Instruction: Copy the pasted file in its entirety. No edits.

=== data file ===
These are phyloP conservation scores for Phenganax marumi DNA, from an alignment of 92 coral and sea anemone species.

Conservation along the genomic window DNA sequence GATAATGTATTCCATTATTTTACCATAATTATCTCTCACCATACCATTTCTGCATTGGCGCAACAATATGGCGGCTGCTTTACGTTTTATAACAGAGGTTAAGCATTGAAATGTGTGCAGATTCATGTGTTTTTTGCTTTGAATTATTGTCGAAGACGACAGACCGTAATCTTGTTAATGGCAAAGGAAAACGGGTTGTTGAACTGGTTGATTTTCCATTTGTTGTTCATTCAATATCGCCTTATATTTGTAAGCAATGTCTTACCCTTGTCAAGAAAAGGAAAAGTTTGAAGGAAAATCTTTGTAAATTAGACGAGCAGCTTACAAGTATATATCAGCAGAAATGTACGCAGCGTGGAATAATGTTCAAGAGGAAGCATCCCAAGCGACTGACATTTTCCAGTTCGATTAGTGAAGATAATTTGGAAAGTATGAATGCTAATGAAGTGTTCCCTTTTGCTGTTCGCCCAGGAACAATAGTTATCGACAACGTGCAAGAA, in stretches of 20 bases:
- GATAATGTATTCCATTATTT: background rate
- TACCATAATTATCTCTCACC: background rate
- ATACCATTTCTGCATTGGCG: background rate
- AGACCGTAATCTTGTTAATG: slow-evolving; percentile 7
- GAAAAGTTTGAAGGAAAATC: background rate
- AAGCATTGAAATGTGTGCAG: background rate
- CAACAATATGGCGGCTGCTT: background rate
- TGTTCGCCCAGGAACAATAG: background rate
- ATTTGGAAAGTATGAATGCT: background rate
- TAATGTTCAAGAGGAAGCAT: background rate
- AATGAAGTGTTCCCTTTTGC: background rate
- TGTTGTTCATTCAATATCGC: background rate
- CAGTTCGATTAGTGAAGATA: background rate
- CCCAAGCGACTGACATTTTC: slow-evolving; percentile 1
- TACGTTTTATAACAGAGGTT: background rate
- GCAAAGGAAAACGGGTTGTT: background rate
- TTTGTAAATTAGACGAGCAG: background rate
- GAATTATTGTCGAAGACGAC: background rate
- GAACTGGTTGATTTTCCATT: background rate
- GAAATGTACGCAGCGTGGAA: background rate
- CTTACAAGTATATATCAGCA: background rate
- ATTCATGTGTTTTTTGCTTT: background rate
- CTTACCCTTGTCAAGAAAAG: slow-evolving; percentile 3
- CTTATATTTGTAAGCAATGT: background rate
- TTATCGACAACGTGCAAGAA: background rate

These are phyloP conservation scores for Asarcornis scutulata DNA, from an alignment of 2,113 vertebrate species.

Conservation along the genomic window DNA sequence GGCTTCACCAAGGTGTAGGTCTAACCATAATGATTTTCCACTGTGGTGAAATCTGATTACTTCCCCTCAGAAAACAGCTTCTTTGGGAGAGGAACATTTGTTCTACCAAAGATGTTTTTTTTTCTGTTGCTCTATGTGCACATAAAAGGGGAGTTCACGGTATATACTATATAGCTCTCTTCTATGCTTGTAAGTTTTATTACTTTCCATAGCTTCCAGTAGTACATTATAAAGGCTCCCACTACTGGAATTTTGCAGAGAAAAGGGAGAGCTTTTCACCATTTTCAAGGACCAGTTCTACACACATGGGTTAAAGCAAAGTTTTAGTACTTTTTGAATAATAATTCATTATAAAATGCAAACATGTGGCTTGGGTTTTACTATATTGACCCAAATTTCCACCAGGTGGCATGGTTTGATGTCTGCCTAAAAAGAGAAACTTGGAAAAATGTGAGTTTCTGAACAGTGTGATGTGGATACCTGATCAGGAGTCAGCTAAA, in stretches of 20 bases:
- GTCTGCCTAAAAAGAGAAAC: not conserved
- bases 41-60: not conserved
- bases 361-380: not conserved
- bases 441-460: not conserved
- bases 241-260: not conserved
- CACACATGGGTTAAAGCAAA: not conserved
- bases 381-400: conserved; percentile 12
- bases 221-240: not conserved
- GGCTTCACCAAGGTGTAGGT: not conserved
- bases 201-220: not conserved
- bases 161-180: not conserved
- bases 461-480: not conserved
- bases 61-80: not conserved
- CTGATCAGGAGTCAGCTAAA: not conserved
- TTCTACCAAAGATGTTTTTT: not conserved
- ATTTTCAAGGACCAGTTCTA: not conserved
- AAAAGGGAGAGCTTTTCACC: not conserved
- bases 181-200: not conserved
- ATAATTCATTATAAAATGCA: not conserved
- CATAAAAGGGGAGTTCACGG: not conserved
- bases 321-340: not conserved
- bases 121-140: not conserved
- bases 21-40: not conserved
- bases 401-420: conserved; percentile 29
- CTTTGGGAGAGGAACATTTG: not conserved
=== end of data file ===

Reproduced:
These are phyloP conservation scores for Phenganax marumi DNA, from an alignment of 92 coral and sea anemone species.

Conservation along the genomic window DNA sequence GATAATGTATTCCATTATTTTACCATAATTATCTCTCACCATACCATTTCTGCATTGGCGCAACAATATGGCGGCTGCTTTACGTTTTATAACAGAGGTTAAGCATTGAAATGTGTGCAGATTCATGTGTTTTTTGCTTTGAATTATTGTCGAAGACGACAGACCGTAATCTTGTTAATGGCAAAGGAAAACGGGTTGTTGAACTGGTTGATTTTCCATTTGTTGTTCATTCAATATCGCCTTATATTTGTAAGCAATGTCTTACCCTTGTCAAGAAAAGGAAAAGTTTGAAGGAAAATCTTTGTAAATTAGACGAGCAGCTTACAAGTATATATCAGCAGAAATGTACGCAGCGTGGAATAATGTTCAAGAGGAAGCATCCCAAGCGACTGACATTTTCCAGTTCGATTAGTGAAGATAATTTGGAAAGTATGAATGCTAATGAAGTGTTCCCTTTTGCTGTTCGCCCAGGAACAATAGTTATCGACAACGTGCAAGAA, in stretches of 20 bases:
- GATAATGTATTCCATTATTT: background rate
- TACCATAATTATCTCTCACC: background rate
- ATACCATTTCTGCATTGGCG: background rate
- AGACCGTAATCTTGTTAATG: slow-evolving; percentile 7
- GAAAAGTTTGAAGGAAAATC: background rate
- AAGCATTGAAATGTGTGCAG: background rate
- CAACAATATGGCGGCTGCTT: background rate
- TGTTCGCCCAGGAACAATAG: background rate
- ATTTGGAAAGTATGAATGCT: background rate
- TAATGTTCAAGAGGAAGCAT: background rate
- AATGAAGTGTTCCCTTTTGC: background rate
- TGTTGTTCATTCAATATCGC: background rate
- CAGTTCGATTAGTGAAGATA: background rate
- CCCAAGCGACTGACATTTTC: slow-evolving; percentile 1
- TACGTTTTATAACAGAGGTT: background rate
- GCAAAGGAAAACGGGTTGTT: background rate
- TTTGTAAATTAGACGAGCAG: background rate
- GAATTATTGTCGAAGACGAC: background rate
- GAACTGGTTGATTTTCCATT: background rate
- GAAATGTACGCAGCGTGGAA: background rate
- CTTACAAGTATATATCAGCA: background rate
- ATTCATGTGTTTTTTGCTTT: background rate
- CTTACCCTTGTCAAGAAAAG: slow-evolving; percentile 3
- CTTATATTTGTAAGCAATGT: background rate
- TTATCGACAACGTGCAAGAA: background rate

These are phyloP conservation scores for Asarcornis scutulata DNA, from an alignment of 2,113 vertebrate species.

Conservation along the genomic window DNA sequence GGCTTCACCAAGGTGTAGGTCTAACCATAATGATTTTCCACTGTGGTGAAATCTGATTACTTCCCCTCAGAAAACAGCTTCTTTGGGAGAGGAACATTTGTTCTACCAAAGATGTTTTTTTTTCTGTTGCTCTATGTGCACATAAAAGGGGAGTTCACGGTATATACTATATAGCTCTCTTCTATGCTTGTAAGTTTTATTACTTTCCATAGCTTCCAGTAGTACATTATAAAGGCTCCCACTACTGGAATTTTGCAGAGAAAAGGGAGAGCTTTTCACCATTTTCAAGGACCAGTTCTACACACATGGGTTAAAGCAAAGTTTTAGTACTTTTTGAATAATAATTCATTATAAAATGCAAACATGTGGCTTGGGTTTTACTATATTGACCCAAATTTCCACCAGGTGGCATGGTTTGATGTCTGCCTAAAAAGAGAAACTTGGAAAAATGTGAGTTTCTGAACAGTGTGATGTGGATACCTGATCAGGAGTCAGCTAAA, in stretches of 20 bases:
- GTCTGCCTAAAAAGAGAAAC: not conserved
- bases 41-60: not conserved
- bases 361-380: not conserved
- bases 441-460: not conserved
- bases 241-260: not conserved
- CACACATGGGTTAAAGCAAA: not conserved
- bases 381-400: conserved; percentile 12
- bases 221-240: not conserved
- GGCTTCACCAAGGTGTAGGT: not conserved
- bases 201-220: not conserved
- bases 161-180: not conserved
- bases 461-480: not conserved
- bases 61-80: not conserved
- CTGATCAGGAGTCAGCTAAA: not conserved
- TTCTACCAAAGATGTTTTTT: not conserved
- ATTTTCAAGGACCAGTTCTA: not conserved
- AAAAGGGAGAGCTTTTCACC: not conserved
- bases 181-200: not conserved
- ATAATTCATTATAAAATGCA: not conserved
- CATAAAAGGGGAGTTCACGG: not conserved
- bases 321-340: not conserved
- bases 121-140: not conserved
- bases 21-40: not conserved
- bases 401-420: conserved; percentile 29
- CTTTGGGAGAGGAACATTTG: not conserved